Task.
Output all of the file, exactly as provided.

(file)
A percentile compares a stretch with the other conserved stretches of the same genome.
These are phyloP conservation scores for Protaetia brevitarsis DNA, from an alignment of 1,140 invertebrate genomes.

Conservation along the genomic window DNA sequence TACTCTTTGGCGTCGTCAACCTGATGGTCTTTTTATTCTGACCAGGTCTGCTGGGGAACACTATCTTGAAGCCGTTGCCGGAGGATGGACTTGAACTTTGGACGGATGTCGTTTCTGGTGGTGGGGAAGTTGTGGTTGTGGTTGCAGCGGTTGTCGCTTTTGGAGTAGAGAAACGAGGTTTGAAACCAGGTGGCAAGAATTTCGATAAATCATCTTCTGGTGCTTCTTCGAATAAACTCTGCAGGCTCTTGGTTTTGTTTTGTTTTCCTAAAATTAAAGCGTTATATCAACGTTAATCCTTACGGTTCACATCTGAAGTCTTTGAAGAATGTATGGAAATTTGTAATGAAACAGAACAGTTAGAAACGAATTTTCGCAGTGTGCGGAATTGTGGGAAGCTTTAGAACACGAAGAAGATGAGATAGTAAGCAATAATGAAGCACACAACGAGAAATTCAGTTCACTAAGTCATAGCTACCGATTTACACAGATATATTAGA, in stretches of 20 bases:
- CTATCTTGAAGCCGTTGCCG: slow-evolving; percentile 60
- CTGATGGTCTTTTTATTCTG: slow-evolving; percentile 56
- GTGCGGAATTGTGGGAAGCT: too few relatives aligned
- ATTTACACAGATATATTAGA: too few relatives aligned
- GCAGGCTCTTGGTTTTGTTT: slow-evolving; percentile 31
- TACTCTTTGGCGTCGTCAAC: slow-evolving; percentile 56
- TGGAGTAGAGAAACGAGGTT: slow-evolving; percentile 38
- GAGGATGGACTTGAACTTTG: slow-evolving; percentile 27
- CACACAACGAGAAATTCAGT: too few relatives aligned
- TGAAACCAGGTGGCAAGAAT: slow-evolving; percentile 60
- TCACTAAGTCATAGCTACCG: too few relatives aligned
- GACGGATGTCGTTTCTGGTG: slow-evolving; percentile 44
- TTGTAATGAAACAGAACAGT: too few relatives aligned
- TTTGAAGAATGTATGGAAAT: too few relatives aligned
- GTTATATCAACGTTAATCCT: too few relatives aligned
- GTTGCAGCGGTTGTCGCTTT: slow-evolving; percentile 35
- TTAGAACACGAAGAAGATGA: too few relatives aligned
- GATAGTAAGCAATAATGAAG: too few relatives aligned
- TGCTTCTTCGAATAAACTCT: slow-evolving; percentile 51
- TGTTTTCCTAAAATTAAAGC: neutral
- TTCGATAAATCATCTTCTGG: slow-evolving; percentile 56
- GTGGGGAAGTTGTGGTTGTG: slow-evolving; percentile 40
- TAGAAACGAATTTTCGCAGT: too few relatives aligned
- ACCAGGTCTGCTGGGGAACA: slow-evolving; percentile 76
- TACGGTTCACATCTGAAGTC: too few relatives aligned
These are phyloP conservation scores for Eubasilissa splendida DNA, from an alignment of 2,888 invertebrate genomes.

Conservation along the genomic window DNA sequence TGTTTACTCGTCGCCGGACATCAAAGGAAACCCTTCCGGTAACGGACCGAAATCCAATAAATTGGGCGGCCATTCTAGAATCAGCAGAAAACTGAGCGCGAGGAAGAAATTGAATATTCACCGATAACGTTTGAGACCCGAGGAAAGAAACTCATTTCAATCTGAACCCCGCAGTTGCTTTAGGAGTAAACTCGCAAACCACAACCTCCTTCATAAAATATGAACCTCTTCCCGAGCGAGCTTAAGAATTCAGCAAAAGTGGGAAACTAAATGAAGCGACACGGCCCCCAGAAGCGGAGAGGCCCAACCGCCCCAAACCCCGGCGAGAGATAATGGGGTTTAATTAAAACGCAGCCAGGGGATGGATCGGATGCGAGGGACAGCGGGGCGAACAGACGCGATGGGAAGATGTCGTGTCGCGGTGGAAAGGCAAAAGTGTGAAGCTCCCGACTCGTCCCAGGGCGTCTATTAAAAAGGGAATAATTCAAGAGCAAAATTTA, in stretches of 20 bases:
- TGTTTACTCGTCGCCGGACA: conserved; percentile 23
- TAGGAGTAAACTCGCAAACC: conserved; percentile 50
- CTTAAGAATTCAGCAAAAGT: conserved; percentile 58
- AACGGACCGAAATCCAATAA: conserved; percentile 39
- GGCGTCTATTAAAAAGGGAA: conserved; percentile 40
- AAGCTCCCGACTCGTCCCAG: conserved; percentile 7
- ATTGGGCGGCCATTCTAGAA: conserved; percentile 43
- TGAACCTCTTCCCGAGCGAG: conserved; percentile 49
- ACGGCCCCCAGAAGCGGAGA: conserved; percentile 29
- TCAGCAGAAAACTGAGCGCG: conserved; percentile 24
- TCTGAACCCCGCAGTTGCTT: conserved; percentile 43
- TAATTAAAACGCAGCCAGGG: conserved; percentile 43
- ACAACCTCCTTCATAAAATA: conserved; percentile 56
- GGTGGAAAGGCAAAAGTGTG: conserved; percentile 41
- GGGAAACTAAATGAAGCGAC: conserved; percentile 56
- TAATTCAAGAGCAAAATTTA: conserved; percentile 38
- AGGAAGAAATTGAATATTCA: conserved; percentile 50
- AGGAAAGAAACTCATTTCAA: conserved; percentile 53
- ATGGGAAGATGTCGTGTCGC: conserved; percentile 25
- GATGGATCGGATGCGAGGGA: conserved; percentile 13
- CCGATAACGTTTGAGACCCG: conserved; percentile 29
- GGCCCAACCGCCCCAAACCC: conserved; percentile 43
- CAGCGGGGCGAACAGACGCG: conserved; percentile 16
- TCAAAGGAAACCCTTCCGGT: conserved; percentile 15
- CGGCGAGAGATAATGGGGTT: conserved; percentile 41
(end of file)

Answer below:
A percentile compares a stretch with the other conserved stretches of the same genome.
These are phyloP conservation scores for Protaetia brevitarsis DNA, from an alignment of 1,140 invertebrate genomes.

Conservation along the genomic window DNA sequence TACTCTTTGGCGTCGTCAACCTGATGGTCTTTTTATTCTGACCAGGTCTGCTGGGGAACACTATCTTGAAGCCGTTGCCGGAGGATGGACTTGAACTTTGGACGGATGTCGTTTCTGGTGGTGGGGAAGTTGTGGTTGTGGTTGCAGCGGTTGTCGCTTTTGGAGTAGAGAAACGAGGTTTGAAACCAGGTGGCAAGAATTTCGATAAATCATCTTCTGGTGCTTCTTCGAATAAACTCTGCAGGCTCTTGGTTTTGTTTTGTTTTCCTAAAATTAAAGCGTTATATCAACGTTAATCCTTACGGTTCACATCTGAAGTCTTTGAAGAATGTATGGAAATTTGTAATGAAACAGAACAGTTAGAAACGAATTTTCGCAGTGTGCGGAATTGTGGGAAGCTTTAGAACACGAAGAAGATGAGATAGTAAGCAATAATGAAGCACACAACGAGAAATTCAGTTCACTAAGTCATAGCTACCGATTTACACAGATATATTAGA, in stretches of 20 bases:
- CTATCTTGAAGCCGTTGCCG: slow-evolving; percentile 60
- CTGATGGTCTTTTTATTCTG: slow-evolving; percentile 56
- GTGCGGAATTGTGGGAAGCT: too few relatives aligned
- ATTTACACAGATATATTAGA: too few relatives aligned
- GCAGGCTCTTGGTTTTGTTT: slow-evolving; percentile 31
- TACTCTTTGGCGTCGTCAAC: slow-evolving; percentile 56
- TGGAGTAGAGAAACGAGGTT: slow-evolving; percentile 38
- GAGGATGGACTTGAACTTTG: slow-evolving; percentile 27
- CACACAACGAGAAATTCAGT: too few relatives aligned
- TGAAACCAGGTGGCAAGAAT: slow-evolving; percentile 60
- TCACTAAGTCATAGCTACCG: too few relatives aligned
- GACGGATGTCGTTTCTGGTG: slow-evolving; percentile 44
- TTGTAATGAAACAGAACAGT: too few relatives aligned
- TTTGAAGAATGTATGGAAAT: too few relatives aligned
- GTTATATCAACGTTAATCCT: too few relatives aligned
- GTTGCAGCGGTTGTCGCTTT: slow-evolving; percentile 35
- TTAGAACACGAAGAAGATGA: too few relatives aligned
- GATAGTAAGCAATAATGAAG: too few relatives aligned
- TGCTTCTTCGAATAAACTCT: slow-evolving; percentile 51
- TGTTTTCCTAAAATTAAAGC: neutral
- TTCGATAAATCATCTTCTGG: slow-evolving; percentile 56
- GTGGGGAAGTTGTGGTTGTG: slow-evolving; percentile 40
- TAGAAACGAATTTTCGCAGT: too few relatives aligned
- ACCAGGTCTGCTGGGGAACA: slow-evolving; percentile 76
- TACGGTTCACATCTGAAGTC: too few relatives aligned
These are phyloP conservation scores for Eubasilissa splendida DNA, from an alignment of 2,888 invertebrate genomes.

Conservation along the genomic window DNA sequence TGTTTACTCGTCGCCGGACATCAAAGGAAACCCTTCCGGTAACGGACCGAAATCCAATAAATTGGGCGGCCATTCTAGAATCAGCAGAAAACTGAGCGCGAGGAAGAAATTGAATATTCACCGATAACGTTTGAGACCCGAGGAAAGAAACTCATTTCAATCTGAACCCCGCAGTTGCTTTAGGAGTAAACTCGCAAACCACAACCTCCTTCATAAAATATGAACCTCTTCCCGAGCGAGCTTAAGAATTCAGCAAAAGTGGGAAACTAAATGAAGCGACACGGCCCCCAGAAGCGGAGAGGCCCAACCGCCCCAAACCCCGGCGAGAGATAATGGGGTTTAATTAAAACGCAGCCAGGGGATGGATCGGATGCGAGGGACAGCGGGGCGAACAGACGCGATGGGAAGATGTCGTGTCGCGGTGGAAAGGCAAAAGTGTGAAGCTCCCGACTCGTCCCAGGGCGTCTATTAAAAAGGGAATAATTCAAGAGCAAAATTTA, in stretches of 20 bases:
- TGTTTACTCGTCGCCGGACA: conserved; percentile 23
- TAGGAGTAAACTCGCAAACC: conserved; percentile 50
- CTTAAGAATTCAGCAAAAGT: conserved; percentile 58
- AACGGACCGAAATCCAATAA: conserved; percentile 39
- GGCGTCTATTAAAAAGGGAA: conserved; percentile 40
- AAGCTCCCGACTCGTCCCAG: conserved; percentile 7
- ATTGGGCGGCCATTCTAGAA: conserved; percentile 43
- TGAACCTCTTCCCGAGCGAG: conserved; percentile 49
- ACGGCCCCCAGAAGCGGAGA: conserved; percentile 29
- TCAGCAGAAAACTGAGCGCG: conserved; percentile 24
- TCTGAACCCCGCAGTTGCTT: conserved; percentile 43
- TAATTAAAACGCAGCCAGGG: conserved; percentile 43
- ACAACCTCCTTCATAAAATA: conserved; percentile 56
- GGTGGAAAGGCAAAAGTGTG: conserved; percentile 41
- GGGAAACTAAATGAAGCGAC: conserved; percentile 56
- TAATTCAAGAGCAAAATTTA: conserved; percentile 38
- AGGAAGAAATTGAATATTCA: conserved; percentile 50
- AGGAAAGAAACTCATTTCAA: conserved; percentile 53
- ATGGGAAGATGTCGTGTCGC: conserved; percentile 25
- GATGGATCGGATGCGAGGGA: conserved; percentile 13
- CCGATAACGTTTGAGACCCG: conserved; percentile 29
- GGCCCAACCGCCCCAAACCC: conserved; percentile 43
- CAGCGGGGCGAACAGACGCG: conserved; percentile 16
- TCAAAGGAAACCCTTCCGGT: conserved; percentile 15
- CGGCGAGAGATAATGGGGTT: conserved; percentile 41